Notice of the Death of a Son

A thin, linear lady, stringy, bounces in to my consulting room, sits down, beams at me from her lean oblong face. And waits. She has the grin of a six-year old.

We haven’t met before. Welcome. My name’s Howard.

A bony hand on a long arm grips mine vigorously and softly. The grin widens, shifting dentures. Hello Howard. I’m Lucy.

In general Lucy looks her age, which is seventy two years; but her skin looks a lot older. She might be a chicken, so scaly and irregular are her surfaces. The thicket of hair atop her bony head is fair. The skin is fair too, excepting for the plaques of pink, great blotches of healing. She is an old gum tree, her bark new, old, peeling, revealing, irresistibly alive.

 

She looks me over genially, taking my measure. She decides I will do and embarks on a story.

I had a son. He died last year. Lucy looks up, waits a bit, resumes: Your children are supposed to bury you, not the other way around.

Lucy bears her loss lightly. She hasn’t come here to shed grief. She looks at me, unbowed, light in her being.

I look back hard. There must be a wound.

How did your son die?

A heart attack, massive. He was forty-four.

Lucy has taken my measure. I am old enough. I will know the verities, the facts of death.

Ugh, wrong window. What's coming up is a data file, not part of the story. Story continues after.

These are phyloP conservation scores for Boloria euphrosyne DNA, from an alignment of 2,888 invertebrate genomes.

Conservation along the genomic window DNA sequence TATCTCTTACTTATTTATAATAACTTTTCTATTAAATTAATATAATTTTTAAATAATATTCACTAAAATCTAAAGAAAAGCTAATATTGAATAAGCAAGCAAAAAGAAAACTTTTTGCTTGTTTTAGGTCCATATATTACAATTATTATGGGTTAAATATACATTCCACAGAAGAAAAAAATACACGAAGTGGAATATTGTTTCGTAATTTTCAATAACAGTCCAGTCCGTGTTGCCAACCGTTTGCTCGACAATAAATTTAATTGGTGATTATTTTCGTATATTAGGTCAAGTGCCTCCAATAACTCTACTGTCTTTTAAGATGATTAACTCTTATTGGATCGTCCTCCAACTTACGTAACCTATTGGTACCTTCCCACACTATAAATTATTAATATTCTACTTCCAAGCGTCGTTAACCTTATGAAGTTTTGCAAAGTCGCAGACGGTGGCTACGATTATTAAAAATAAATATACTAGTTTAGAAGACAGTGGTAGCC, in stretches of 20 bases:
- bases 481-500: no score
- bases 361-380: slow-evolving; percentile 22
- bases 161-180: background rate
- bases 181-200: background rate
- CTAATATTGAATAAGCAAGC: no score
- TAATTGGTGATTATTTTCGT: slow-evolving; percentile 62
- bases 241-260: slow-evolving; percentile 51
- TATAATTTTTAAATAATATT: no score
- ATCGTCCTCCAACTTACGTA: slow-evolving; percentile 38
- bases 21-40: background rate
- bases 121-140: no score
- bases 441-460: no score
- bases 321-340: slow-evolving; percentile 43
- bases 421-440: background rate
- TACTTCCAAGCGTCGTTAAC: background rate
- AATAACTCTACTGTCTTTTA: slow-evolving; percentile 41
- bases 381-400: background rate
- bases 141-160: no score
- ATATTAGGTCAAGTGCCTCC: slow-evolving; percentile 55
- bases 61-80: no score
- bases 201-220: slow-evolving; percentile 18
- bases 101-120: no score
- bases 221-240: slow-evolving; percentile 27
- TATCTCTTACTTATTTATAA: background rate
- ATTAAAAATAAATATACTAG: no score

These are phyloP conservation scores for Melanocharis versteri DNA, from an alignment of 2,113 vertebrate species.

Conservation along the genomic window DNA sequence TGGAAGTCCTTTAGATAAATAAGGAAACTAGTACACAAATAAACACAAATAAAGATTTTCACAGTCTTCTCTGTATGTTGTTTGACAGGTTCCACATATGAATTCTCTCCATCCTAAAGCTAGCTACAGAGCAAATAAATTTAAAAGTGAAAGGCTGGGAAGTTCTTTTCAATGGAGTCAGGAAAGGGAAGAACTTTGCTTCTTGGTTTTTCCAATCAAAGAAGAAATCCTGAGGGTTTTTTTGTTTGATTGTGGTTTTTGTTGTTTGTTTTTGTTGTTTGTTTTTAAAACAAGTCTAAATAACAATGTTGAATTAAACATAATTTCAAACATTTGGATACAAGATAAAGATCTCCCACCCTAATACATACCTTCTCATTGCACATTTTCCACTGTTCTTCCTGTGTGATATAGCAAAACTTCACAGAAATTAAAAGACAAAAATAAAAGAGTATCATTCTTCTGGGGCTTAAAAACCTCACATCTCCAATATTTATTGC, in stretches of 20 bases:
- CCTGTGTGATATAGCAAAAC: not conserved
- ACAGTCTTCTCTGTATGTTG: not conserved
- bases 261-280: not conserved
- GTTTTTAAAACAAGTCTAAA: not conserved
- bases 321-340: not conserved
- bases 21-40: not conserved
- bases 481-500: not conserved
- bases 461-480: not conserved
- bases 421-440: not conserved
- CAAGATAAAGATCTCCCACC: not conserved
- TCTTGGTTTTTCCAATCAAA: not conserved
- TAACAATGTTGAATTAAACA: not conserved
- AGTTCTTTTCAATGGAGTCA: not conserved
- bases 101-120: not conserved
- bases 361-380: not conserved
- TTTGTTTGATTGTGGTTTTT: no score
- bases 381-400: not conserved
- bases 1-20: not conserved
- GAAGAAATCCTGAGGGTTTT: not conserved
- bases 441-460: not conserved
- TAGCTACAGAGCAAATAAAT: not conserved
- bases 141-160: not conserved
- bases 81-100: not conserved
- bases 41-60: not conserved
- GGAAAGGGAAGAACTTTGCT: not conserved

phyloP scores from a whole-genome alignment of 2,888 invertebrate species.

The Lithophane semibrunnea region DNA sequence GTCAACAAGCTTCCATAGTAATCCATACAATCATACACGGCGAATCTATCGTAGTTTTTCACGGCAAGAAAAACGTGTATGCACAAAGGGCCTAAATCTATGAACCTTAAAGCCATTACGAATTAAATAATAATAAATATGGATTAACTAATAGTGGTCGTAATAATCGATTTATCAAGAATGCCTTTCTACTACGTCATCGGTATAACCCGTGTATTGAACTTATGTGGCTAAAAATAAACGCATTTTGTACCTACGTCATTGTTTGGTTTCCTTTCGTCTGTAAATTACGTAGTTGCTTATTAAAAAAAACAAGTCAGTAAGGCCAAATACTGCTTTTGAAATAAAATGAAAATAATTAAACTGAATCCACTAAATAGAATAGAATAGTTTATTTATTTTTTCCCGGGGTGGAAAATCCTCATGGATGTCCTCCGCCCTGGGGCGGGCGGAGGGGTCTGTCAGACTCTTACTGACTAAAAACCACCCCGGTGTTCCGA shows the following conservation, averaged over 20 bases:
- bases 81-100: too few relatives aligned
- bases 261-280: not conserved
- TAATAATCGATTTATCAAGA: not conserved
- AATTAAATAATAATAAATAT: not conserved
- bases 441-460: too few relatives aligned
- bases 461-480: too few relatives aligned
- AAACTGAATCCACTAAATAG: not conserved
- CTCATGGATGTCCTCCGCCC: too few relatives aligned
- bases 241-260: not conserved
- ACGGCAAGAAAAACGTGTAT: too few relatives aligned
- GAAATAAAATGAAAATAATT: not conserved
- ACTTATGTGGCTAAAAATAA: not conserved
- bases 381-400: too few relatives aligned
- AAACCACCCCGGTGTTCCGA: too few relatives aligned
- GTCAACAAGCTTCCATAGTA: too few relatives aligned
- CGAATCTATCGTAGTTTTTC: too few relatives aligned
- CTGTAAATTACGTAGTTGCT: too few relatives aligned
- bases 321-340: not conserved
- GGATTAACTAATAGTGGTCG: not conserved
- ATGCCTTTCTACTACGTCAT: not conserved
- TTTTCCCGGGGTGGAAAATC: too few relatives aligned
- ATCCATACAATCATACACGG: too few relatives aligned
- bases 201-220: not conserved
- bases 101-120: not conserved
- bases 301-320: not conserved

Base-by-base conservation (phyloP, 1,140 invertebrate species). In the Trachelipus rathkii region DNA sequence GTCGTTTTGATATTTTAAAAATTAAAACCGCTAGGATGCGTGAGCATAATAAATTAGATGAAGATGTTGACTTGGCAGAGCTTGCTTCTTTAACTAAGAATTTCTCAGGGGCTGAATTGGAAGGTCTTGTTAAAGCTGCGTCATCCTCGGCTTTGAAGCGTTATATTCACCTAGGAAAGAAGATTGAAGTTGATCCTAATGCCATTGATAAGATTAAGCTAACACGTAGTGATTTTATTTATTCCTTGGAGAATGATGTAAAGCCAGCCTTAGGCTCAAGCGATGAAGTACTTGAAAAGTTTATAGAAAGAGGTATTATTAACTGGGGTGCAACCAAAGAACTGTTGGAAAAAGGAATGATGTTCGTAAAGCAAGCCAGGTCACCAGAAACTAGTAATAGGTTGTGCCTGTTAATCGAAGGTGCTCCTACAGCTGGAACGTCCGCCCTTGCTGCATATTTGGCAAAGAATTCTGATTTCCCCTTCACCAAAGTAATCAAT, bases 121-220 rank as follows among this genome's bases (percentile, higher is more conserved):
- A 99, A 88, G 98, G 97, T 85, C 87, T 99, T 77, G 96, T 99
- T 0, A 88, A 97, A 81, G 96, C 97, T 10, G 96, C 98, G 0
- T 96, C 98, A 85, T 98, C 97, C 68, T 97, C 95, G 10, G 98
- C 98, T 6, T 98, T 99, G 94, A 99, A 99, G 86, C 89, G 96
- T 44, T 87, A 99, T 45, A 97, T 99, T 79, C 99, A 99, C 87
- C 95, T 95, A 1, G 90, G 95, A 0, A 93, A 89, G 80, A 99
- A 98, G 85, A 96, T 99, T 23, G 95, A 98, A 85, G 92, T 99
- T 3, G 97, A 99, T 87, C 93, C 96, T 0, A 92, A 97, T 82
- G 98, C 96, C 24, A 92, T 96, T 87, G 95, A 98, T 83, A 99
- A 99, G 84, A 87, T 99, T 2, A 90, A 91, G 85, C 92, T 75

You know the smell of death.

A statement, not a question.

How does death smell, Lucy?

Indescribable. And unmistakeable. As you’d know.

I smelt death first the night Dad died. I was staying with him and I smelt that smell. When I found Dad he’d been dead a couple of hours. He was cooling. The smell started around the time he died…

I started smelling death again a year ago. I smelled it four nights in a row. My bed smelled of it, my pyjamas too. It was really strong. I wouldn’t let myself fall asleep: I thought I was the one dying. I was at my daughter’s place and I didn’t want her to have to find me.

After the fourth night they rang to tell me my son had passed. He died four nights before.

That smell starts ten minutes after they die. And it stops once you know.

Lucy looks at me, grins a smile of reality, of truth. Ultimate truth, the factuality of death.

I’ve lost both my boys; the first one died at birth.

But I’ve got my girls. They’re both good. And seven grandchildren and – a huge bright smile, a lightning strike in the summer of Lucy’s face – a little great granddaughter!

A pause. Lucy is a good pauser, unfrightened of the silences that flow, clear as her sentences. And in the pauses, Lucy smiles her knowings that I must share: the freshness of new life. How the fact of a baby redeems all.

You know I bounce back. Just about exactly a year come round since my boy passed, I lost a dear friend. Like sisters we were. That was tough… for a while.

This is a pause unlit by smiling. Lucy looks at me steadily.

But I bounce back.

 

 

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